Monetization of The Internet Of Things - Extracting Value from Connectivity
The Internet of Things (IoT) will create unprecedented opportunities and challenges for industry CIOs. Latest forecasts suggest 21 billion connected things by 2020. Vertical-specific things (that is, applications developed for or tailored to specific industries, such as retail, manufacturing, and transportation) will nearly triple in the same time frame — from 1 billion in 2015 to 2.9 billion in 2020. Adoption will occur across all industry sectors. It is estimated that IoT has the potential to generate about $19 trillion of value over the coming years. The staggering potential size-of-the-prize has certainly caught the attention of the world’s business community. However, there is a catch to all of this – most organizations are yet to derive significant commercial value from IoT and organizations do not generate service revenues from their IoT solutions.
Some reasons why organizations are falling short in monetizing the IoT is a combination of external and internal challenges as described:
• Security and Privacy Concerns Hinder Consumer Adoption: The IoT creates an intertwined mesh of systems and devices, which hugely complicates issues of information security. “Hacks” or attacks can happen at multiple levels. They might be targeted at the device itself, or they can be carried out over the communication network over which the data is transferred.
• Lack of Standards Limits Revenue Potential: IoT solutions deliver the most value when they are connected to a web of interlinked services. But not everyone is able to integrate with third-party products and services. Unless standards are agreed upon – spanning industries, vendors, and products – the potential of the IoT will remain under-exploited.
• Successful Monetization Demands Significant Investments: Most product-centric organizations need to make significant investments in acquiring new functional capabilities before they can sell IoT-based services. For instance, organizations need to augment their product management capabilities with the skills needed to develop and market services. These factors delay monetization efforts.
How Can Organizations Profit from the IoT?
On the conventional Internet, many of the current leading players have seen two broad phases – phase one where they focused on traction, and a second phase where they focused on monetization. On the Internet of Things though, most startups and incumbents are actively looking at monetization models right from the start. While these are still early days, there are four distinct models that are emerging:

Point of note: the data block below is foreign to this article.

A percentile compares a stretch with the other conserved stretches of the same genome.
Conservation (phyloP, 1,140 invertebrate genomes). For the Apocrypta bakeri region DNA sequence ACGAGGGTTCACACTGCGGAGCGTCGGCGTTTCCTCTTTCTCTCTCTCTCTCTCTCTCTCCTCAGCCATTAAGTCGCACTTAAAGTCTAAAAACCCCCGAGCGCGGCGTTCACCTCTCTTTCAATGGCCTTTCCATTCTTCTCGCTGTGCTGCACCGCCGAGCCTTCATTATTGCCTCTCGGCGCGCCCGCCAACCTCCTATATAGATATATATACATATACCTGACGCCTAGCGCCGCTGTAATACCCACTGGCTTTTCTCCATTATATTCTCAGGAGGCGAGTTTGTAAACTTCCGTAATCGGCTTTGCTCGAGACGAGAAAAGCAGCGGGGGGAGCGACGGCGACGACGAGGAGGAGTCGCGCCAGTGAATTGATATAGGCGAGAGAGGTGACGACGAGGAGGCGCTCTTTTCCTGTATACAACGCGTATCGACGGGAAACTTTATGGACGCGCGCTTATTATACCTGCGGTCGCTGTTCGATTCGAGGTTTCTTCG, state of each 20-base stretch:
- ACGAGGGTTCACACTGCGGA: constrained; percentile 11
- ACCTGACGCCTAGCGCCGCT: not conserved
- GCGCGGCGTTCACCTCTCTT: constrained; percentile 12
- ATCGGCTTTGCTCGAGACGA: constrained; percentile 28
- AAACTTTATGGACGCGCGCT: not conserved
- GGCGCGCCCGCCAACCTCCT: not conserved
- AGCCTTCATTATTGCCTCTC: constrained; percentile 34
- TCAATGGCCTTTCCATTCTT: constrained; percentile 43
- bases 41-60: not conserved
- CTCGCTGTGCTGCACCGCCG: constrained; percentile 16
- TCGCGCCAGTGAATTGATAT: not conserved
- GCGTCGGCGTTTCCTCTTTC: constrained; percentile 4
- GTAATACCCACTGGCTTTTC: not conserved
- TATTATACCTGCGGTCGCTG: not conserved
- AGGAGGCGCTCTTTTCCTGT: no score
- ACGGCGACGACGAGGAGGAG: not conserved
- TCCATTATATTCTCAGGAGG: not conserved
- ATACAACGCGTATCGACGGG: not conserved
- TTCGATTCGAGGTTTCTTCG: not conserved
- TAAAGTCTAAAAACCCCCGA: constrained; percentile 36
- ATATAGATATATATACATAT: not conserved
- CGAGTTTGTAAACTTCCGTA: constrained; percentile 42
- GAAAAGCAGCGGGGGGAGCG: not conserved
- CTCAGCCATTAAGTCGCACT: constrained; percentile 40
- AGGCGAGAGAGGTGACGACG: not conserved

• Hardware Premium: “Hardware Premium” is the most basic form of monetization model. Here, organizations add connectivity options to an existing or new product and offer remote device management in the form of mobile apps. This basic level of connectivity and control enables organizations to charge a premium for their product. From a consumer perspective, a key driver for buying hardware premium products is the novelty factor involved in controlling hitherto standalone devices.
• Service Revenue: The service model offers a recurring revenue stream and, more importantly, creates a relationship with the customer long after they have purchased a product. For example, a car service may offer security features, maintenance assistance, and navigation tools for its customers for a subscription fee. Customers can also select from several features – for example, automatic crash notifications can be sent to chosen contacts when airbags are deployed in the vehicle.
• Data Revenue: IoT devices generate large volumes of sensor data. For many organizations, the ability to capture, package and sell this data offers a potential monetization model. Once this data has been aggregated and anonymized, organizations can choose to sell it raw, package insights from it or monetize it using advertising.
• Ecosystem Building: The IoT thrives in a connected ecosystem – the bigger the ecosystem, the greater is the value generated for all stakeholders. In an ecosystem, the focus is not on selling a product or a service, but on providing a shared platform to other players in the ecosystem – hardware manufacturers, software developers, service providers and the like. In such a model, the platform promoter ideally makes money from both end customers as well as other platform users.
For the above monetization models, there could be various pricing models as well, some of them mentioned below:
• One-time Charges: Customer pays a one-time price for purchasing the offering
• Pay-For-Results: Allows customers to pay only for realized results from IoT offering
• Freemium: Allows organizations to attract customers that are not convinced of the value of the offering
• Subscription: Offers customers the flexibility to customize service options and duration of service
• Pay-As-You-Go: Allows customers to pay according to the actual usage of the service
The Internet of Things is a hugely exciting phenomenon. It has the potential to create a world where everything is connected – a new age of connectivity. While there are numerous agile start-ups emerging from this fertile ground, the IoT offers an unprecedented opportunity for traditional organizations as well. Clearly, we are in the phase where successful monetization is still a challenge for many. However, once organizations do arrive at a recipe for extracting profitable value from the IoT, the rewards of a connected world will certainly be worth the wait.